151 Re: Audibles at the Line: Conference Championships

Well, ideally, he'd do none of these things, and instead do what he did against the 49ers in the first game this year, which was to stay in the pocket and immediately throw to his hot route, which resulted in an easy touchdown. They never blitzed him again that night. The pocket bomb to Baldwin against the Saints is another example.

8 Re: Audibles at the Line: Conference Championships

Hey Rob,
Come out to Seattle some time and take in the experience of the 12th man. We're not overrated. The Niners didn't win the game and they couldn't overcome the defense or the crowd. Kaepernick is 0-3, with a 52.3%/5.9ypa/2 tds/6 ints line in Seattle. He's 21-5 with a line of 60.3%/8.1ypa/36 tds/10 ints in all other venues. We own him, don't try to tell us we don't.

246 Re: Audibles at the Line: Conference Championships

Like the notion that crowd noise has any impact on homefield advantage?

There is data to support this, but it has some circumstantial aspects to it.

First, Seattle has the biggest difference in net points per game at home and on the road of any team since the stadium opened.

Second, visiting teams have committed more false start penalties in that stadium than any other stadium over the same time frame. (This might also be true for delay of game, but I'm not sure.)

Now, you can't conclusively tie either of those things to crowd noise. However, when you try to determine why those two things are true, that's the one major feature of the stadium that stands out. The other is travel, as (I think) Seattle is the NFL city furthest removed from any other.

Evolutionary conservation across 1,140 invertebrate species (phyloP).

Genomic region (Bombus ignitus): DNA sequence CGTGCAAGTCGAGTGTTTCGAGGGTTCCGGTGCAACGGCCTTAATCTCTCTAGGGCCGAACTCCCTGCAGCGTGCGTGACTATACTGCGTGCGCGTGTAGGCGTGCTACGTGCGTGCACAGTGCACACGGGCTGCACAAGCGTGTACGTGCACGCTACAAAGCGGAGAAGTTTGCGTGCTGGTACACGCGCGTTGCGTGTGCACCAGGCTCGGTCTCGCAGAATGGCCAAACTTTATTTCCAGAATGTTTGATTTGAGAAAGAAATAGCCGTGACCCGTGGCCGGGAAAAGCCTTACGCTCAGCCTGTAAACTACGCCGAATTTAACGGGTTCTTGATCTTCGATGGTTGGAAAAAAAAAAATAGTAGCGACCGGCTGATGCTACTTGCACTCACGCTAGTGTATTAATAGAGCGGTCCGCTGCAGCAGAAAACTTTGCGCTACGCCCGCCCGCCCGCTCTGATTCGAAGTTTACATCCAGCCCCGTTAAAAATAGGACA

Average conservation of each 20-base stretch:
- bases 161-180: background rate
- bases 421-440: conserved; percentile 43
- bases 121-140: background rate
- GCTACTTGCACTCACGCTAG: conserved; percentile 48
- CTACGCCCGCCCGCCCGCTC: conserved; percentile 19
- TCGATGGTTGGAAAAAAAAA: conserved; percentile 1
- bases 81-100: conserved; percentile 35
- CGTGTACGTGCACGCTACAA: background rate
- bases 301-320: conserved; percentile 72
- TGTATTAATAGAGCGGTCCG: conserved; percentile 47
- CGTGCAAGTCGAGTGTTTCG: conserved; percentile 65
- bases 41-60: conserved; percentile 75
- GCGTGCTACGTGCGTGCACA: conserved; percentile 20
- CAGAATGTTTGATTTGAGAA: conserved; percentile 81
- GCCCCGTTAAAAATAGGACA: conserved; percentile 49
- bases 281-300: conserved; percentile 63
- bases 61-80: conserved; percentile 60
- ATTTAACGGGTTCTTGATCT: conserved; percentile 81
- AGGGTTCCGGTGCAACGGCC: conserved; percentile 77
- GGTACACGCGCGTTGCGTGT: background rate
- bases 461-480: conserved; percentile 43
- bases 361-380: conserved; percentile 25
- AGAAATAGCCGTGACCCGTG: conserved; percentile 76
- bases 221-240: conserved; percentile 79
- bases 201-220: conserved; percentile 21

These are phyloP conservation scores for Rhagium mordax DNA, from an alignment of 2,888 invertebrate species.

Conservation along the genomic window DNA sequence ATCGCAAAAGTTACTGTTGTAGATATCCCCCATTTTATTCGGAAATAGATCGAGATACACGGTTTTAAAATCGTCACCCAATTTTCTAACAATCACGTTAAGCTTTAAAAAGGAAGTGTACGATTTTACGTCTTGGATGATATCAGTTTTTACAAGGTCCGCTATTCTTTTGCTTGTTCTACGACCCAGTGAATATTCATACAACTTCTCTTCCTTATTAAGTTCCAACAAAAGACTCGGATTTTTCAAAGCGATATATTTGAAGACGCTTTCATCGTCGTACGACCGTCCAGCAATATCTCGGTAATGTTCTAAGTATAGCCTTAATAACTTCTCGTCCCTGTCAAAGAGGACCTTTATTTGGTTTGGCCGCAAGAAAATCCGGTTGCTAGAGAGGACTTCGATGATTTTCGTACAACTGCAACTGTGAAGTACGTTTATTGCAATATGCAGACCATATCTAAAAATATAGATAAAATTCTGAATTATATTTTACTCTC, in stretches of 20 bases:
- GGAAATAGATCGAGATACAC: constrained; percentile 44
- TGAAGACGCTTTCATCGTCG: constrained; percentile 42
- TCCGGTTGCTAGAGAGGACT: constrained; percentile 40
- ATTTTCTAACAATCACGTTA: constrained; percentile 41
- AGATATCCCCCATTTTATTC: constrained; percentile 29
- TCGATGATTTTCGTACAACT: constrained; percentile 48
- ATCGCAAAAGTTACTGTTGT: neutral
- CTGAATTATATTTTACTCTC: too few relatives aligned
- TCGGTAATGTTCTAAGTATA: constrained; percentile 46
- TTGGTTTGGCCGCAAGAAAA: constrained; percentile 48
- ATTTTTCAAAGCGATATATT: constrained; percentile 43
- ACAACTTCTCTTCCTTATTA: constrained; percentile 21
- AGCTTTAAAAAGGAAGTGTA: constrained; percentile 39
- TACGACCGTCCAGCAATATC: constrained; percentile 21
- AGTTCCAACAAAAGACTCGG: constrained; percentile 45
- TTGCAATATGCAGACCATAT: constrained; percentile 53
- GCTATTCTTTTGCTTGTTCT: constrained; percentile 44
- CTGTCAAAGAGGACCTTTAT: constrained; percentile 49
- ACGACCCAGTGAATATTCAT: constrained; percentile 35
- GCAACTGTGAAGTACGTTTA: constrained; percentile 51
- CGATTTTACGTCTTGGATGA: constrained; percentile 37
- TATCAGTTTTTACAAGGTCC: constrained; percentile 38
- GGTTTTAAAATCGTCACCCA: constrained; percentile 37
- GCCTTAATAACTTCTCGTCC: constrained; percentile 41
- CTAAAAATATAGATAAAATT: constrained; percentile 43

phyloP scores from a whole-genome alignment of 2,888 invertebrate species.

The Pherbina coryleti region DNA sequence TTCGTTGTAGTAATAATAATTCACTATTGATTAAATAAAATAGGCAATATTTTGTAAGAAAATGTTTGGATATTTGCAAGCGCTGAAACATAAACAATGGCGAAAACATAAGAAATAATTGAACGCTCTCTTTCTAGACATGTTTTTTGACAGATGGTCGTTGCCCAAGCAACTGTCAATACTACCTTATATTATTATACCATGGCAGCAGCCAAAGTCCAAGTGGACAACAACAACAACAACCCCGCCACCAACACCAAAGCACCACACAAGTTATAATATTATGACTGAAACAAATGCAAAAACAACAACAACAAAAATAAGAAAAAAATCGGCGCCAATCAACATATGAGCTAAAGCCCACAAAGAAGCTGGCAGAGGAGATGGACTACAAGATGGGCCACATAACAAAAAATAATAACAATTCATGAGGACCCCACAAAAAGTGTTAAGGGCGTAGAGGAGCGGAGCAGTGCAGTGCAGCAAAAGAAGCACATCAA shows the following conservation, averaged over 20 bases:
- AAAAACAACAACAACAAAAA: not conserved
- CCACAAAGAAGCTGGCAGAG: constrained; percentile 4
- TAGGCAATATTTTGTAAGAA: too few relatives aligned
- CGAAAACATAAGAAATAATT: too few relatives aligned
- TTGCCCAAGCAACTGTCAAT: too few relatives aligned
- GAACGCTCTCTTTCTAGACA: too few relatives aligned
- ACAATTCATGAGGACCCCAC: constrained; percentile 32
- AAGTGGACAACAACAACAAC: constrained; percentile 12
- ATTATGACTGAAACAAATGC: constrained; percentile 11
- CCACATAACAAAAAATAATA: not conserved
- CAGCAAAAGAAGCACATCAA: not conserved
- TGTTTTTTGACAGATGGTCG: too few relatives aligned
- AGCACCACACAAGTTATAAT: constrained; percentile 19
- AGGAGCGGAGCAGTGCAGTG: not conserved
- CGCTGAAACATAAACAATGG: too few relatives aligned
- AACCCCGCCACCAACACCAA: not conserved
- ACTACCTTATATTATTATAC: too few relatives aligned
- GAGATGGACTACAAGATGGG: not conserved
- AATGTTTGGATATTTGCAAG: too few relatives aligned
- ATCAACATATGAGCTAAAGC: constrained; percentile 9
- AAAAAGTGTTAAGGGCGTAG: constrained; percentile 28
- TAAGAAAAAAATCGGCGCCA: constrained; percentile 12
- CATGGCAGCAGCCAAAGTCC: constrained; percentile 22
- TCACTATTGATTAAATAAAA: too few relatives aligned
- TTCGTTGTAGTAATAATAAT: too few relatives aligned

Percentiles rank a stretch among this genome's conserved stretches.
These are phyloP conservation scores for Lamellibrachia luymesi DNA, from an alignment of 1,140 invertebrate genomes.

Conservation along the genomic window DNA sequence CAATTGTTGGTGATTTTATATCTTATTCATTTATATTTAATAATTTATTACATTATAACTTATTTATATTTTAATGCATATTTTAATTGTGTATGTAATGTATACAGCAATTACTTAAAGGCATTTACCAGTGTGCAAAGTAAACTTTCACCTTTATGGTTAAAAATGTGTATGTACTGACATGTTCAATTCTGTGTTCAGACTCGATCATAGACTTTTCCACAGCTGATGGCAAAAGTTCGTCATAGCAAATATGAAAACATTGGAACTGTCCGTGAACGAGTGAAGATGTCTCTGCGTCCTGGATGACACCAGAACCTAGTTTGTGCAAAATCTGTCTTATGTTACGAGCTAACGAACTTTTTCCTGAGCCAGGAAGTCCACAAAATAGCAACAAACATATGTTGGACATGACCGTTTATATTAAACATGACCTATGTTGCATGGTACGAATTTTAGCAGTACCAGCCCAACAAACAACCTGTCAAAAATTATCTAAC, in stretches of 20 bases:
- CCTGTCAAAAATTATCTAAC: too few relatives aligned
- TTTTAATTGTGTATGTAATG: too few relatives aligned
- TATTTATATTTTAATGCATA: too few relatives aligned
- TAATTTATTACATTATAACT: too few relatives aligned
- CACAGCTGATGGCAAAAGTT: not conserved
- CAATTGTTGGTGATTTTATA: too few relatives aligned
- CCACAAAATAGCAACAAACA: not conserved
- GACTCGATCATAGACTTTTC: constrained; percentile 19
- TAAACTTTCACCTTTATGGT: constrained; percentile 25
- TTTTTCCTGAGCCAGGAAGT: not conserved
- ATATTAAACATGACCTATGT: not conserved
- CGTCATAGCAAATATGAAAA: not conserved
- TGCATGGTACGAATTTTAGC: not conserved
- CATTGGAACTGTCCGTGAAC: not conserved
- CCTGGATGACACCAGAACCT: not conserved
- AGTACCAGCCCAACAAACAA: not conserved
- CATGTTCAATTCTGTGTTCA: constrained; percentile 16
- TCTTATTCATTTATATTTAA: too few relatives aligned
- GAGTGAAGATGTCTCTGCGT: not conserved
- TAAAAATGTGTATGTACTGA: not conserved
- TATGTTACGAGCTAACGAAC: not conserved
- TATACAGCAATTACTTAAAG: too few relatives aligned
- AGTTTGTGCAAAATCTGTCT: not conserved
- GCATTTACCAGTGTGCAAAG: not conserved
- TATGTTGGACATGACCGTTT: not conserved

So, no, you can't conclusively say crowd noise has a measurable impact on homefield advantage. But it certainly looks like it might.

248 Re: Audibles at the Line: Conference Championships

"Second, visiting teams have committed more false start penalties in that stadium than any other stadium over the same time frame. (This might also be true for delay of game, but I'm not sure.)"

I would like to see this fleshed out more. How much are they ahead of the next team, and next 5 teams? Are the other top teams in this stat particularly known for being loud? Are the teams' division opponents known to have a lot of these penalties in their other road trips (for instance, San Francisco is currently known for committing a massive load of delay-of-game penalties)? The stat by itself tells me little without context.

252 Re: Audibles at the Line: Conference Championships

I'd love to see it fleshed out more, as well.

Just did 10 minutes of research, and found an article on that mentioned Seattle had 130 opponent false start penalties at home since 2005, next highest was 115. I don't know when the article was posted, however.

I've just discovered, and haven't fully dug in to what they have, but it seems the data goes back to 2009.

As an example of what I found on there, here are the pre-snap penalties for 2013 Seattle opponents:

Seattle opponents in their stadiums: 10 pre-snap penalties in 8 games.
Seattle opponents in Seattle: 29 pre-snap penalties in 10 games. (These are amazingly well-distributed: 8 of the games had either 3 or 4 pre-snap penalties.)

I don't have time, at the moment, do know if this delta is typical, but it seems pretty extreme at first blush.

Edit: Okay, here's some more data.

Seattle opponent offensive pre-snap penalties, 2009-2013 (If there are asterisks, that's how many more games beyond 8 they had in that category.)

2009: H: 22, A: 9
2010: H: 21*, A: 16*
2011: H: 12, A: 12
2012: H: 15, A: 17**
2013: H: 21**, A: 5

Overall average: 2.11/game in Seattle, 1.37/game elsewhere.